Are staff too obscure to be heard?

    Yvonne Roberts says workers are well placed to warn of impending
    trouble in our cities…..so we should listen.

    Are staff too obscure to be heard?

    Andrew Kernan, a 37-year-old diagnosed with schizophrenia was
    shot dead by police marksmen in Liverpool last week after CS gas
    failed to subdue him. His crime was to wave a samurai sword while
    wearing pyjamas.

    David Blunkett, the home secretary, has said he wants to bring
    forward plans to use tranquilliser guns. The police are expected to
    react warily in the belief that different types of weaponry will
    lead to confusion in tense situations.

    In Bradford, just as in Brixton 20 years before, it has taken a
    riot – several riots – to finally allow the views of the
    disadvantaged and unemployed young Asians to be heard. It is also
    clear that many members of the white community feel that they have
    been pushed aside in the creation of Labour’s “New Britain”,
    despite of the surge in neighbourhood renewal, the drive against
    social exclusion and the government’s anti-poverty rhetoric. Their
    views are also being heard.

    But why must it take yet another death of a mentally ill man at
    the hands of the police and the destruction of so many local
    communities before the establishment actually takes real notice of
    the marginalised? For years, coalitions of local activists and
    politicians, community workers and social workers, had been issuing
    warnings in Bradford and other troubled areas but with little
    impact.

    The government has affected deafness in the face of these
    warnings but that would be so much more difficult if social
    services in particular had a stronger voice and a higher profile.
    Instead, as health and social care become more integrated, so the
    role of the social worker, already much maligned, is in danger of
    fading into obscurity in the public’s mind.

    Thirty years ago, among graduates, social work was one of the
    three top options for life after university, alongside journalism
    and dropping out. The social worker then was viewed, in our
    idealistic eyes, as the engine of radical change; the empowerer;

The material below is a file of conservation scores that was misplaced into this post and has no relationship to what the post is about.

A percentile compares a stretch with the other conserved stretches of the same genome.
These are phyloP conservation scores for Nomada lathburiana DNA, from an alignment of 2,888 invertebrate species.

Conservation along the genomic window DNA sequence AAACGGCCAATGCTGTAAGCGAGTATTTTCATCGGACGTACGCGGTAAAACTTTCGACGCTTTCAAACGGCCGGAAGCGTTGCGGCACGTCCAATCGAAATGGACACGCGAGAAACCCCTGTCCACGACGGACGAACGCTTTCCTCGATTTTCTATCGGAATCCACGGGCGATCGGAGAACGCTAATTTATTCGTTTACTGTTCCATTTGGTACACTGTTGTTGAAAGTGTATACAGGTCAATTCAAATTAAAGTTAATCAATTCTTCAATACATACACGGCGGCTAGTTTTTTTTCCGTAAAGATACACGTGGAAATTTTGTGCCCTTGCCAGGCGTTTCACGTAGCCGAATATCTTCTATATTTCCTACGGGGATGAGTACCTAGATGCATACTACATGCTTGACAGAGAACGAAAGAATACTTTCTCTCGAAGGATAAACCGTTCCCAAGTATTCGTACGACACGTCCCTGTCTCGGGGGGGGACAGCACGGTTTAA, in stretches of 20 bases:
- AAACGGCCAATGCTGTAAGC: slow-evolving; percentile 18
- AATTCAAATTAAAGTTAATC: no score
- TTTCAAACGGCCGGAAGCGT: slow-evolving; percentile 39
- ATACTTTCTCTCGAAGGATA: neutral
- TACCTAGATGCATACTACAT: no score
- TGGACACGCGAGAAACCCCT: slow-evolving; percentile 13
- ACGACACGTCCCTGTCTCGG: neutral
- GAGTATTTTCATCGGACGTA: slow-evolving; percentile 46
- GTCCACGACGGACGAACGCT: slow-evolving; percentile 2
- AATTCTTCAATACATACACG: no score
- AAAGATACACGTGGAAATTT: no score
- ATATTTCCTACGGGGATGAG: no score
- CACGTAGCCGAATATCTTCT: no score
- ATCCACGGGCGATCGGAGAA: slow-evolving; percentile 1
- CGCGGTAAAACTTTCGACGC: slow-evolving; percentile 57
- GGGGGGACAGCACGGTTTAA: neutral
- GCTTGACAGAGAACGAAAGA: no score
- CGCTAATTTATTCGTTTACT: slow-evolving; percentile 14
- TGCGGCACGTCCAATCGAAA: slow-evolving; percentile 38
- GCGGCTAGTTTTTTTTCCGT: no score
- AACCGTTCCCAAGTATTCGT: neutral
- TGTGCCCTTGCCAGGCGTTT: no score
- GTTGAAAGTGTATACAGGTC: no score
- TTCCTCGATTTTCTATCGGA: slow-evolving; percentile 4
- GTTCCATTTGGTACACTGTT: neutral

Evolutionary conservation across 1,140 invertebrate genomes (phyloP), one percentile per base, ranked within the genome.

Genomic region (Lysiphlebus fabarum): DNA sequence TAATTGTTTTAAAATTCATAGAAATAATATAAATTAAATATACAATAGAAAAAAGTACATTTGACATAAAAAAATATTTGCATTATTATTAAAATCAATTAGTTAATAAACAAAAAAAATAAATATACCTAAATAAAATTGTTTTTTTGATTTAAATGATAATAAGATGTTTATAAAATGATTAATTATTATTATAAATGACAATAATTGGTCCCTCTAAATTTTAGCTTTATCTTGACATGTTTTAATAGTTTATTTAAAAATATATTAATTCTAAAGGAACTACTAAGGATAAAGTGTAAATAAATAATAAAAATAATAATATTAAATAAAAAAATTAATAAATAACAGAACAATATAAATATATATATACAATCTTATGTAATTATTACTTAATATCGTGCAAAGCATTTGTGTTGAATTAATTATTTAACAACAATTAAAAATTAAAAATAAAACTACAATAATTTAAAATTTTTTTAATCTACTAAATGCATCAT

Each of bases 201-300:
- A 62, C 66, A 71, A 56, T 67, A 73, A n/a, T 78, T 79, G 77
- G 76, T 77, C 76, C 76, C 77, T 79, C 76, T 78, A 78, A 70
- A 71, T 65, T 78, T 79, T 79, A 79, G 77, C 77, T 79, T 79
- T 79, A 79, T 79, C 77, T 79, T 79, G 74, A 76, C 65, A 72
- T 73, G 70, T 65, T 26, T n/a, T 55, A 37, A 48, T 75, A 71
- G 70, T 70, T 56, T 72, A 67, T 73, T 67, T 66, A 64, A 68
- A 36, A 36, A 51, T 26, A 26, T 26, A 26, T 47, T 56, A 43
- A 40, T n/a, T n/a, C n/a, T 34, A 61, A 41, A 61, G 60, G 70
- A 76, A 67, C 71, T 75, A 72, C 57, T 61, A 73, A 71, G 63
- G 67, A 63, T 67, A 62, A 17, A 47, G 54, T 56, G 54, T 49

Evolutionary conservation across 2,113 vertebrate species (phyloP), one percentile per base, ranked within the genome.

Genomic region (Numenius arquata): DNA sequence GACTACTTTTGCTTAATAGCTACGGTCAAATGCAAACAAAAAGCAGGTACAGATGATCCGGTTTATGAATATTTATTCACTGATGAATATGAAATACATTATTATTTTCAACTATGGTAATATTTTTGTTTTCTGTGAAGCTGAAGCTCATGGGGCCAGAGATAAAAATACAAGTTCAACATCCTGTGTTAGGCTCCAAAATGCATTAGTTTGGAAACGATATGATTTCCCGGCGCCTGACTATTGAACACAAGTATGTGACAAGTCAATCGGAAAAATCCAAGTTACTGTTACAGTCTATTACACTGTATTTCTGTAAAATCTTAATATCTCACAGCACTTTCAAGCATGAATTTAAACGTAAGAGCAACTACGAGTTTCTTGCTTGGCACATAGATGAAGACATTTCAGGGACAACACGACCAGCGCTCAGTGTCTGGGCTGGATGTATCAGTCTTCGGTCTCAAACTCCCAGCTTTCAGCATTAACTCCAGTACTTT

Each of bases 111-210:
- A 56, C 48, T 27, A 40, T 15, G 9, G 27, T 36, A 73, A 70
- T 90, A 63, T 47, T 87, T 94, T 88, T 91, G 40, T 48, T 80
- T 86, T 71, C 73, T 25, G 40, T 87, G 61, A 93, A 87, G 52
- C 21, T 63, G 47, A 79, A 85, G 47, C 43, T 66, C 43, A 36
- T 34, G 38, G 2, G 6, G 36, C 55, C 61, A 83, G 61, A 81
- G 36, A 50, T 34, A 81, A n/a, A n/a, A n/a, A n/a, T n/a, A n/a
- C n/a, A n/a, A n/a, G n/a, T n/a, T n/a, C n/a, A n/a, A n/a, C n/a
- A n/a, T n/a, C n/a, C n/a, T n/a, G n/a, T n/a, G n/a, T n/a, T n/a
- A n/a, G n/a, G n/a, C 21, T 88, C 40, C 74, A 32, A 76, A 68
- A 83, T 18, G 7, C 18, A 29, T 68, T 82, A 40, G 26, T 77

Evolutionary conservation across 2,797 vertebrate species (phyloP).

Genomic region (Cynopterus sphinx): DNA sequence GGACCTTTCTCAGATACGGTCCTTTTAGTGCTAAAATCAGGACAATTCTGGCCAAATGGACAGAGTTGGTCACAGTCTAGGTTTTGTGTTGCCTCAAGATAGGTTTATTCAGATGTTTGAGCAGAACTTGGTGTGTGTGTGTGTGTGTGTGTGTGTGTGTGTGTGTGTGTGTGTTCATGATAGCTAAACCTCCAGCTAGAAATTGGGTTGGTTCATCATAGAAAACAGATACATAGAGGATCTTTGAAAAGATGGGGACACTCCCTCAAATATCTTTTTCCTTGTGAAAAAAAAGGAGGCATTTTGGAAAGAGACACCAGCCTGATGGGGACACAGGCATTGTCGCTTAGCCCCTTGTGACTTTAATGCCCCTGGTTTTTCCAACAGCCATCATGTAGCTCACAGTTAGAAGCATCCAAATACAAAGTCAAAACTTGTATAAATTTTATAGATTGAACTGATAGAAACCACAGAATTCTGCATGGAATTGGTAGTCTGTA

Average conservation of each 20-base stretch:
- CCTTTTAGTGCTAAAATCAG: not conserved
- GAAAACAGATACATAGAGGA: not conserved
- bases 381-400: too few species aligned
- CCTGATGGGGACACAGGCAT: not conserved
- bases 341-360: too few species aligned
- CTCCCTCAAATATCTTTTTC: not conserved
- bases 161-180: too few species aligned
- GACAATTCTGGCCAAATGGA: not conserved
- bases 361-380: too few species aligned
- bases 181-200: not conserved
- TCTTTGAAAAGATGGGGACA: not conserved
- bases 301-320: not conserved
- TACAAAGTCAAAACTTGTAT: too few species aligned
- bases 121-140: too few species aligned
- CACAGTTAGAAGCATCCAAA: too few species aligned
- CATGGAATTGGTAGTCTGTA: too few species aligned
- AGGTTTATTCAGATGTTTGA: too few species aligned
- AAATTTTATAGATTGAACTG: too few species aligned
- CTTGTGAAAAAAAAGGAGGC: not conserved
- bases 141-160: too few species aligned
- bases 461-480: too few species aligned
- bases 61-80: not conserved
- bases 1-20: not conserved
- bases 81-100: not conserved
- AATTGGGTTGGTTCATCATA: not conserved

the David who could take on the Goliath of the state; the advocate
    of those who were without words.

    The national training organisation CCETSW says social workers
    “assist people to have control and improve the quality of their
    lives, and are committed to reducing and preventing disadvantage.
    They intervene in the lives of people whose life chances may be
    adversely affected by poverty, ill health, discrimination and
    disadvantage.”

    Or, to put it another way, they cohere precisely with this
    government’s alleged aims to champion rights and social justice in
    a holistic way, putting the individual’s circumstances in a social
    context. If, that is, the social worker has the time, resources,
    training opportunities and energy to do so. Labour has said it
    wants to improve the image of social services – certainly,
    something radical is required to boost recruitment and to remind us
    all why social work is so much more than “interfering”.

    Like it or not, in the 21st century, image and branding matter
    but perhaps what’s more important than a fresh face for the sector
    is the emergence of a coherent voice. One which fights to make
    itself heard in the national arena and which reminds us why a fair
    and decent society simply can’t afford to have social services
    sitting neglected in the back row of policy-making .

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